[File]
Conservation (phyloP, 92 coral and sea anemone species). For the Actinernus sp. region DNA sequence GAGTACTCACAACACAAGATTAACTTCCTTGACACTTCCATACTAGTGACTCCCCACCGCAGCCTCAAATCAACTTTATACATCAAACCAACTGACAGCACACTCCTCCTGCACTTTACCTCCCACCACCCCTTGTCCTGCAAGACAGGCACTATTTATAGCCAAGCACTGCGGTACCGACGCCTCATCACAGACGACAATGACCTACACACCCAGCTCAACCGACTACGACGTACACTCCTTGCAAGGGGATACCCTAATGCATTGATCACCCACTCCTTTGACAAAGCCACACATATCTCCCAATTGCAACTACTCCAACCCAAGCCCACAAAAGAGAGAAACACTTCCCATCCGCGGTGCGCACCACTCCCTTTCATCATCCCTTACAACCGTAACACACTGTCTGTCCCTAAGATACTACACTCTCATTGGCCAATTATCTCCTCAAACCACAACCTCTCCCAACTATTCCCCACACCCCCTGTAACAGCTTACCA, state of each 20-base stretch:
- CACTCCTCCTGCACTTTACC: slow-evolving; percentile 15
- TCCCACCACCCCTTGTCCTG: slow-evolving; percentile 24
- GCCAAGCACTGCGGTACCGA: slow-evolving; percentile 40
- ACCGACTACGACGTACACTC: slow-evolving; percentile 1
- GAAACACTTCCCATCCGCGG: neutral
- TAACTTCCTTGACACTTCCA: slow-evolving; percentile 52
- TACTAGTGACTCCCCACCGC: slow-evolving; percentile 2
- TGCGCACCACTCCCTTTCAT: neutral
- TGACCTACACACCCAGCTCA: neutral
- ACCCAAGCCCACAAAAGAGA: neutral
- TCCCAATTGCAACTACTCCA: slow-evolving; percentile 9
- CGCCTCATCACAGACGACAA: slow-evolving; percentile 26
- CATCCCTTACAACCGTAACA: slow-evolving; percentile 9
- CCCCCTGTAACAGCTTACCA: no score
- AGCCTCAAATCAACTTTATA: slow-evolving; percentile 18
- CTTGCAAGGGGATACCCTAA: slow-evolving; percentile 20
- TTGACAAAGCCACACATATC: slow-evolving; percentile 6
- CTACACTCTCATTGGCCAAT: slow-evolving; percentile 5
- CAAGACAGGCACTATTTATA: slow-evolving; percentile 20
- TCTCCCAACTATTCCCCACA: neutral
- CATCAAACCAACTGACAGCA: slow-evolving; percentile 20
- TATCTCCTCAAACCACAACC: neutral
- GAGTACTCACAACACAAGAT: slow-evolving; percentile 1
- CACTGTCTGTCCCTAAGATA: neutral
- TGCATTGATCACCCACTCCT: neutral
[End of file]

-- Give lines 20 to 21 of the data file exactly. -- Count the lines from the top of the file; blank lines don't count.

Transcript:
- CAAGACAGGCACTATTTATA: slow-evolving; percentile 20
- TCTCCCAACTATTCCCCACA: neutral